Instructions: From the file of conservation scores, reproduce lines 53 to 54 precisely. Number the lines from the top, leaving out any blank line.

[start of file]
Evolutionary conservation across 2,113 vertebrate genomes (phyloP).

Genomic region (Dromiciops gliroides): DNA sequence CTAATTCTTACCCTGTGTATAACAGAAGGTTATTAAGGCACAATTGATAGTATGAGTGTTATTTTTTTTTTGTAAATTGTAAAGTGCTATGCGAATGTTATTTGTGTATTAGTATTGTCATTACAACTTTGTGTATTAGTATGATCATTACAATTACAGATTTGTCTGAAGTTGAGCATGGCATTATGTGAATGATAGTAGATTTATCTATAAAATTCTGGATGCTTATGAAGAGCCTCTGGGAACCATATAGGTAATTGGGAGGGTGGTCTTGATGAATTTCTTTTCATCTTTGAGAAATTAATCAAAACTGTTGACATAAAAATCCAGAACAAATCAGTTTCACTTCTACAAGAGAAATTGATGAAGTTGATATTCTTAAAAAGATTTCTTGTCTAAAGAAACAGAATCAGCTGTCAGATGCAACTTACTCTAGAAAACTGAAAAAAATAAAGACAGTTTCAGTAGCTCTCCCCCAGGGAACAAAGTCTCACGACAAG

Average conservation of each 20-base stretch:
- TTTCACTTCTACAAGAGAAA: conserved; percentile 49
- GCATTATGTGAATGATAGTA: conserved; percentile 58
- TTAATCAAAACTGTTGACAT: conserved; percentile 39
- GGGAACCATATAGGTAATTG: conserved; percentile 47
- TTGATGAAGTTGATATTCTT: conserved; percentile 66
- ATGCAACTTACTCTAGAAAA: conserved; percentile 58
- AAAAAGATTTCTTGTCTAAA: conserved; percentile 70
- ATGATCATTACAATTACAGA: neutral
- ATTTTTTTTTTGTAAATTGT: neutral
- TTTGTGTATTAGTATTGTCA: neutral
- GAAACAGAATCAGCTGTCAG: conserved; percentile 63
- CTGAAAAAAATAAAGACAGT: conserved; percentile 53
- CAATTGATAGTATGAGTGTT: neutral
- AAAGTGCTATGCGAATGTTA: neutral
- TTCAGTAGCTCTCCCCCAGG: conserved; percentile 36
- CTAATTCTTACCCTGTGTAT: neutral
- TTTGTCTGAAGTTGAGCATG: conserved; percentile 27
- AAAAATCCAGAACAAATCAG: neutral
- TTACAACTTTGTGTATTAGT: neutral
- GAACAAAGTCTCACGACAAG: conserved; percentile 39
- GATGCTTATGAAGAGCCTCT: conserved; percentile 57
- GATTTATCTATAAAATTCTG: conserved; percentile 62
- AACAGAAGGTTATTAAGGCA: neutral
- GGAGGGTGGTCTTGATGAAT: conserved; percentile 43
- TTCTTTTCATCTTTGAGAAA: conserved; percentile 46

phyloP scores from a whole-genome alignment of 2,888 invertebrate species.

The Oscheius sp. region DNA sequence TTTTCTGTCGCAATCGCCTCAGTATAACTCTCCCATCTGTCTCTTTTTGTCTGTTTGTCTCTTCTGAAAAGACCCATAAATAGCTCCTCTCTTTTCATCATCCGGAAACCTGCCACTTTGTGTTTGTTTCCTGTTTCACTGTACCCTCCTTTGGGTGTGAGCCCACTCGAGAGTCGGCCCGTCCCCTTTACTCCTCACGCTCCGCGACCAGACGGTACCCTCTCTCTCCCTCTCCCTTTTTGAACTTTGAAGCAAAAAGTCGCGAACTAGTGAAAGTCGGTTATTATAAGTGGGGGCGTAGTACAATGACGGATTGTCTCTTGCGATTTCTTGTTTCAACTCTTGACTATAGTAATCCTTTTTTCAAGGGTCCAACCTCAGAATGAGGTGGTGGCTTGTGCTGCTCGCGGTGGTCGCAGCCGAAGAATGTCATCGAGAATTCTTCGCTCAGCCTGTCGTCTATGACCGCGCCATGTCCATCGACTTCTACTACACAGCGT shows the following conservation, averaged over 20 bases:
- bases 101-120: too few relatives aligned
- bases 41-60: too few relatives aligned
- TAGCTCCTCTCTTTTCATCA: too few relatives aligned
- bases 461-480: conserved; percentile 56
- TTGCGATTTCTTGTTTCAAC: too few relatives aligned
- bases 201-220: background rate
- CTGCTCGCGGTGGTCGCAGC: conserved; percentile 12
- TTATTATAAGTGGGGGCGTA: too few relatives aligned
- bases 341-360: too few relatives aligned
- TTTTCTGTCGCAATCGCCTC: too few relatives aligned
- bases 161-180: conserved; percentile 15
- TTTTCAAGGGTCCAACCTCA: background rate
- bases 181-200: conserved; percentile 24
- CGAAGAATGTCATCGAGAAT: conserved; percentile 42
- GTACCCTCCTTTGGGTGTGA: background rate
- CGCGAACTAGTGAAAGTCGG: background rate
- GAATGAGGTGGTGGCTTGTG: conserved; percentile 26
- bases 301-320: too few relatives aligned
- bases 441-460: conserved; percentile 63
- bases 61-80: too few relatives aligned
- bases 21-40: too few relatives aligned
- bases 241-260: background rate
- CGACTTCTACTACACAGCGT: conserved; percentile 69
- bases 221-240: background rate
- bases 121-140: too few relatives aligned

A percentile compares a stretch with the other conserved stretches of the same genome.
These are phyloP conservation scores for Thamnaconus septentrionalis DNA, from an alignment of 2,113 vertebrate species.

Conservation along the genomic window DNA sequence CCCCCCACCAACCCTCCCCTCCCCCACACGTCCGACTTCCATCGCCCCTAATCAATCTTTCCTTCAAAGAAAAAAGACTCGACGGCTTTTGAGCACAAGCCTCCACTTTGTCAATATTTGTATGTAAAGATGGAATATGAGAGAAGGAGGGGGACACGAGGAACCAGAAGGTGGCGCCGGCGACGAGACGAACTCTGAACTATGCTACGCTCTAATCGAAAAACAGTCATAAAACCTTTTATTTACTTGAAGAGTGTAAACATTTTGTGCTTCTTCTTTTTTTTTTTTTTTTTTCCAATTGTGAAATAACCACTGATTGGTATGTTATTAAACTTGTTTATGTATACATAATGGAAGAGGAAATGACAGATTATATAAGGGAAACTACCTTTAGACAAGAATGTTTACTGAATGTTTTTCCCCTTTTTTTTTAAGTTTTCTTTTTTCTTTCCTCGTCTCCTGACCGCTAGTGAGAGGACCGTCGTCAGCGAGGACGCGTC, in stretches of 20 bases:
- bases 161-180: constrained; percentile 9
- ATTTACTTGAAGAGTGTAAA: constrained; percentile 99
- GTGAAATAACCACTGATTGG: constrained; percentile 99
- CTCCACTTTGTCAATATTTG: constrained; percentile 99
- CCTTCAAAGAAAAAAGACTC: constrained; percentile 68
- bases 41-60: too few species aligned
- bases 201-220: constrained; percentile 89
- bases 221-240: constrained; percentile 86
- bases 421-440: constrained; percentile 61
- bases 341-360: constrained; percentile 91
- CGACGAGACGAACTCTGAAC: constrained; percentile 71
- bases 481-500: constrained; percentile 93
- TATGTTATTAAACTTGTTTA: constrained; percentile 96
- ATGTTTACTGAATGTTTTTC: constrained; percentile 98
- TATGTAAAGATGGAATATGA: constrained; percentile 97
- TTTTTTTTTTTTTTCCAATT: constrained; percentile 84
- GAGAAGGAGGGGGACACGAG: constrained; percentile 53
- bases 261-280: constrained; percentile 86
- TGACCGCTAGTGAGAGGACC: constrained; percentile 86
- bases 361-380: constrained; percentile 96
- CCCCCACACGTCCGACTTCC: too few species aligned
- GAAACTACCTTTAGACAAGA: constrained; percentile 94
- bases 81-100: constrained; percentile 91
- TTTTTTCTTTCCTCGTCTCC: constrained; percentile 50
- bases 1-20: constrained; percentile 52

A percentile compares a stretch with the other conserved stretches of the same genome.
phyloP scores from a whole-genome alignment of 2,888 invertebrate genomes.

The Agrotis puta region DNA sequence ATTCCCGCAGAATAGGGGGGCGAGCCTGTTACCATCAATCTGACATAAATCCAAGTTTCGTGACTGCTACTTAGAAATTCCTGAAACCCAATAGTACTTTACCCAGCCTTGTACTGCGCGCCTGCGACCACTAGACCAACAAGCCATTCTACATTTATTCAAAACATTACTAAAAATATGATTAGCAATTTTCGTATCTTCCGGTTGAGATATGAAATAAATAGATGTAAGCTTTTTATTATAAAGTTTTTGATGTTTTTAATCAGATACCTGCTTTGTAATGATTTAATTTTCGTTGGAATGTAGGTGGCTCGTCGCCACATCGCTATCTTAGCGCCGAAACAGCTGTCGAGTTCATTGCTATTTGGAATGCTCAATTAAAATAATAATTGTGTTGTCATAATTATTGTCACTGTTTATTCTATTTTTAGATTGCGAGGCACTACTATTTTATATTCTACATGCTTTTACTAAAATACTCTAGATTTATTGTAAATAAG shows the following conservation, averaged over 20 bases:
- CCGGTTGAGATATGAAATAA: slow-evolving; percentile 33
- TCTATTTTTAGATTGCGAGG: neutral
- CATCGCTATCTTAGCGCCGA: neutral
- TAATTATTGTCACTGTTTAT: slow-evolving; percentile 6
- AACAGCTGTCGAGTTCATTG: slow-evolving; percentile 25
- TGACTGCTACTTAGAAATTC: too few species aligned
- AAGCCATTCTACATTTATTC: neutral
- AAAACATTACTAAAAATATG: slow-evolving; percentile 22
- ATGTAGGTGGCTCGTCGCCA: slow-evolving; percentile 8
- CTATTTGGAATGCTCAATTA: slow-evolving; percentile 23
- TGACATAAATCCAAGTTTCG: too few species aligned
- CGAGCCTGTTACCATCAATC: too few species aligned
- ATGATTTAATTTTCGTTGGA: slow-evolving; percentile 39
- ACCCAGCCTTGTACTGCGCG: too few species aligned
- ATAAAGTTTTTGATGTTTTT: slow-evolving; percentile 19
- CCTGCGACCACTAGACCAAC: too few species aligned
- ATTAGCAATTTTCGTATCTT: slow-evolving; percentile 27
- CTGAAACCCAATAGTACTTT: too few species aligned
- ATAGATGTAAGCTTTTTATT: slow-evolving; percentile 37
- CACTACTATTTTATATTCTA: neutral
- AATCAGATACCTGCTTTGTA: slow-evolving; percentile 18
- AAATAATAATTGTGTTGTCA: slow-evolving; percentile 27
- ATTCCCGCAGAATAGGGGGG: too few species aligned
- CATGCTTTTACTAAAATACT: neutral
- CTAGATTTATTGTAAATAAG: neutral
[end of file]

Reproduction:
- CGACTTCTACTACACAGCGT: conserved; percentile 69
- bases 221-240: background rate